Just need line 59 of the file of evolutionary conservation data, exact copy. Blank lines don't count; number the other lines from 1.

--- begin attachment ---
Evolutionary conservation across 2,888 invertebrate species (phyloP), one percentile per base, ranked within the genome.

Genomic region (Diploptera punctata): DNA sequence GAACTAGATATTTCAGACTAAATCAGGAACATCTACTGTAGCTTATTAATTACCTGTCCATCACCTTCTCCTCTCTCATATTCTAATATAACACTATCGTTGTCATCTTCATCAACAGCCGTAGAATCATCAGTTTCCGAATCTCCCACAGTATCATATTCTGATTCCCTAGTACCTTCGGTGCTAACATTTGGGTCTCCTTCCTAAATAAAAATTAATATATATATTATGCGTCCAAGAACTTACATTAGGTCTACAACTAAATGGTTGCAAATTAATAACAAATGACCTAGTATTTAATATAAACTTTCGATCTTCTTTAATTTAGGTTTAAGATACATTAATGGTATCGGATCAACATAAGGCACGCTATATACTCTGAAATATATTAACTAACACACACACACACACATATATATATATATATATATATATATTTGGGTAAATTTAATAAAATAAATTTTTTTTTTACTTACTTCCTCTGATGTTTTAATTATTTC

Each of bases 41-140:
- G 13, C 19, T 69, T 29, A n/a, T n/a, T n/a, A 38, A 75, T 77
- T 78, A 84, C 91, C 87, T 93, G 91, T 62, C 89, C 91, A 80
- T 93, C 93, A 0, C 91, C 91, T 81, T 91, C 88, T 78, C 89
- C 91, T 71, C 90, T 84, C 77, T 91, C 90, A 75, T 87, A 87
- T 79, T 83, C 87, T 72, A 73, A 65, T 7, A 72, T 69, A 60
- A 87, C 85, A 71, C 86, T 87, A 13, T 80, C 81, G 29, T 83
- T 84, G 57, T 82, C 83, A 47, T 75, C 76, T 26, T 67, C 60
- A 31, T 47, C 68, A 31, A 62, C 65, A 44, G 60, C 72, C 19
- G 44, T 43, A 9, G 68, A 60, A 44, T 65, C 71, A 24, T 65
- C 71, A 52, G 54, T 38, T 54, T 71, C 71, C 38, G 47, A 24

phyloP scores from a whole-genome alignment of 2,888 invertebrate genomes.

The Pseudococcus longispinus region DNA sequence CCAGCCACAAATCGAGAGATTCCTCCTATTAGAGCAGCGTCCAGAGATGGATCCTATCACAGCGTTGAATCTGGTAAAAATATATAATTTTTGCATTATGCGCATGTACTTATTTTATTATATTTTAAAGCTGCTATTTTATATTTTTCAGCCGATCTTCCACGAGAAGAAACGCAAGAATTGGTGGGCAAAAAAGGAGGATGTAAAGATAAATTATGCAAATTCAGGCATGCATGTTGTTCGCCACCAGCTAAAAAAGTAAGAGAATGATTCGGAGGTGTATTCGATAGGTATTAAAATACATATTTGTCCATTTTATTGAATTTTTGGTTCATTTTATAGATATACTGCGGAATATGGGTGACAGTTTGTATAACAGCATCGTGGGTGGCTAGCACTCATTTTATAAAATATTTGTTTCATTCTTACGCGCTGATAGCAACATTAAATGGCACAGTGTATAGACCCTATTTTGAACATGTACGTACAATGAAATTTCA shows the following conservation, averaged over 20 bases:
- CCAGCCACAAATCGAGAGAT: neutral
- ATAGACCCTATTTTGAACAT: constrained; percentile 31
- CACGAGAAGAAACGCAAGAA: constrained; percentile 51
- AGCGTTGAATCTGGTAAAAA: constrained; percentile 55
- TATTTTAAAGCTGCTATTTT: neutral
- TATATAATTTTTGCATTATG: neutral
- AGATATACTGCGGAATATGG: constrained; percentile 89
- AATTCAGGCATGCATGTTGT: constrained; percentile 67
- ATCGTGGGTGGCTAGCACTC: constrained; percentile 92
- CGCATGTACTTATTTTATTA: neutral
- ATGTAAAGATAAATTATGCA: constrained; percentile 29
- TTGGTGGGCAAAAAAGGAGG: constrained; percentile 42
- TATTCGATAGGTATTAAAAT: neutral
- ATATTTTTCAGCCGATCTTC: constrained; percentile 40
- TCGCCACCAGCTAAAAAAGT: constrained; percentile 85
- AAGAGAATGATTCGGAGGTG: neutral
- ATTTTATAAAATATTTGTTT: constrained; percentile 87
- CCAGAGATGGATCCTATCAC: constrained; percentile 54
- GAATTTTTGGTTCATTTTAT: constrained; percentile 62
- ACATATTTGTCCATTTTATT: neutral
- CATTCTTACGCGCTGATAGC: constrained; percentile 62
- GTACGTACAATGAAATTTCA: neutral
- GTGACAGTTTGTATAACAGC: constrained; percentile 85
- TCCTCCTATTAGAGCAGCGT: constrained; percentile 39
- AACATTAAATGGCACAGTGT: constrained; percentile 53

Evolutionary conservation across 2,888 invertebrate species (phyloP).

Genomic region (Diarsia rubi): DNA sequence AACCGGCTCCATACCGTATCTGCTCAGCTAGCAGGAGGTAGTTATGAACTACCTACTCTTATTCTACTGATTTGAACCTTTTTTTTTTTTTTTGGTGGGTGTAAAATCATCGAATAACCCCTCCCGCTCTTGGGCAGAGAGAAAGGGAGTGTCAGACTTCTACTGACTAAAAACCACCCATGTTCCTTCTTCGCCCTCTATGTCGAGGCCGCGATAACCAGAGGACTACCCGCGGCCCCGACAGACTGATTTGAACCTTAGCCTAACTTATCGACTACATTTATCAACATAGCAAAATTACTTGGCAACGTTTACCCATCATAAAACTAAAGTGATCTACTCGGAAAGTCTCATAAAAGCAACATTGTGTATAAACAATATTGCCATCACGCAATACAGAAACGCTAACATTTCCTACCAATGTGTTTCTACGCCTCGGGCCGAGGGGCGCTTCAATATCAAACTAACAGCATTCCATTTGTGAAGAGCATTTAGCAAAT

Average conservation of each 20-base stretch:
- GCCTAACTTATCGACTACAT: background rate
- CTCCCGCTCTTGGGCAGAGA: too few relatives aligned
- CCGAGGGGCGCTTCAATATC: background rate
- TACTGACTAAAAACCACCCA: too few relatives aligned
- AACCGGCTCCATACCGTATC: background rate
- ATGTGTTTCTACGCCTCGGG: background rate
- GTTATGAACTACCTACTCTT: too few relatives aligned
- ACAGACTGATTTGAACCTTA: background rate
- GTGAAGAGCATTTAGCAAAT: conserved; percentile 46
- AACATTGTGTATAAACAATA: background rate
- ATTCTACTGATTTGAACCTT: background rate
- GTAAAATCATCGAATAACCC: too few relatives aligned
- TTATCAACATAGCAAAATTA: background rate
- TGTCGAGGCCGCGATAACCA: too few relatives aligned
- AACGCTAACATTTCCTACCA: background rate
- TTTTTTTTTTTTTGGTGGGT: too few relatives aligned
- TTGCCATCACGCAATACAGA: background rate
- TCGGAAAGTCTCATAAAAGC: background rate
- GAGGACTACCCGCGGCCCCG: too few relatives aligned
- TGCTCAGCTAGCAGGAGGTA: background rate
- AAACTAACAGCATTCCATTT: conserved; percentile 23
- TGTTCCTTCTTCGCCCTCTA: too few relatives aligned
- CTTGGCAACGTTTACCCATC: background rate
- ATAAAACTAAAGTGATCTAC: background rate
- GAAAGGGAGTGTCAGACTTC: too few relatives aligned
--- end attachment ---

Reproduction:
- TTTTTTTTTTTTTGGTGGGT: too few relatives aligned